Samyuktasamavetasamavaya, Saṃyuktasamavetasamavāya, Samyuktasamaveta-samavaya: 3 definitions

Introduction:

Samyuktasamavetasamavaya means something in Hinduism, Sanskrit. If you want to know the exact meaning, history, etymology or English translation of this term then check out the descriptions on this page. Add your comment or reference to a book if you want to contribute to this summary article.

In Hinduism

Nyaya (school of philosophy)

[«previous next»] — Samyuktasamavetasamavaya in Nyaya glossary
Source: Shodhganga: A study of Nyāya-vaiśeṣika categories

Saṃyuktasamavetasamavāya (संयुक्तसमवेतसमवाय) refers to “inherence with that is inherent with a thing which has come in contact” and represents one of the six divisions of Sannikarṣa (“sense object contact”), according to the 17th century Tarkasaṃgraha. The ordinary perception (laukika),  one of the two types of pratyakṣa (perception), is caused by ordinary sannikarṣa or sense object contact. Inherent union with the intimately united is the contact (saṃyuktasamaveta-samavāya) in producing the perception of the universal genus colourness, as colour is inherently united with the jar that is conjoint with the ocular organ and the genus colourness is inherently united therewith.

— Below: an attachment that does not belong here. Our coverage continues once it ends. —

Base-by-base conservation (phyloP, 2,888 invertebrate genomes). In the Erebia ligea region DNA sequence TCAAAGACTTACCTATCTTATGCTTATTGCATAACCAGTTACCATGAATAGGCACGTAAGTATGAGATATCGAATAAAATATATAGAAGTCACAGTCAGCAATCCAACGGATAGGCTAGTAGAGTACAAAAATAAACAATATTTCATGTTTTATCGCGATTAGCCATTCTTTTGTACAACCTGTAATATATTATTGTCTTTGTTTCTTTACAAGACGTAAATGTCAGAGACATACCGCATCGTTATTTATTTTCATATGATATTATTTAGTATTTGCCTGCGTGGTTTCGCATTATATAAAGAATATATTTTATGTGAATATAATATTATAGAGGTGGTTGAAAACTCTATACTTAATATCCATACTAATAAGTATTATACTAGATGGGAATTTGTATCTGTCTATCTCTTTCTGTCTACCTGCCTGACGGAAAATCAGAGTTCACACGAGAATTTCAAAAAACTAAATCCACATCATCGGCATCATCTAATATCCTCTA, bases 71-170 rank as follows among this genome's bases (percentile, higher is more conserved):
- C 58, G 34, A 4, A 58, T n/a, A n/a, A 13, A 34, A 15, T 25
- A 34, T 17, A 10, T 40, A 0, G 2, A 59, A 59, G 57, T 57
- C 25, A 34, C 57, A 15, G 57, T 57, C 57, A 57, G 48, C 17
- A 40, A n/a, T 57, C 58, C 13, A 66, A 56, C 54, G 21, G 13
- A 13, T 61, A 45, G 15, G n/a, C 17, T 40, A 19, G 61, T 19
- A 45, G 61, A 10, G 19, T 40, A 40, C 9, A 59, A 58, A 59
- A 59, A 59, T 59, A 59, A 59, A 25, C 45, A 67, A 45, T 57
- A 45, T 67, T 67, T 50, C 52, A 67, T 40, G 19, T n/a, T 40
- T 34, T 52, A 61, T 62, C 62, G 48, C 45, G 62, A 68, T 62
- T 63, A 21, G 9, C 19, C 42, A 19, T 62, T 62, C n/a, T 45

context information

Nyaya (न्याय, nyaya) refers to a school of Hindu philosophy (astika), drawing its subject-matter from the Upanishads. The Nyaya philosophy is known for its theories on logic, methodology and epistemology, however, it is closely related with Vaisheshika in terms of metaphysics.

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Languages of India and abroad

Sanskrit dictionary

[«previous next»] — Samyuktasamavetasamavaya in Sanskrit glossary
Source: Cologne Digital Sanskrit Dictionaries: Monier-Williams Sanskrit-English Dictionary

Saṃyuktasamavetasamavāya (संयुक्तसमवेतसमवाय):—[=saṃ-yukta-samaveta-samavāya] [from saṃ-yukta > saṃ-yuj] m. inherence in that which inheres in the connected, [ib.]

[Sanskrit to German]

Samyuktasamavetasamavaya in German

context information

Sanskrit, also spelled संस्कृतम् (saṃskṛtam), is an ancient language of India commonly seen as the grandmother of the Indo-European language family (even English!). Closely allied with Prakrit and Pali, Sanskrit is more exhaustive in both grammar and terms and has the most extensive collection of literature in the world, greatly surpassing its sister-languages Greek and Latin.

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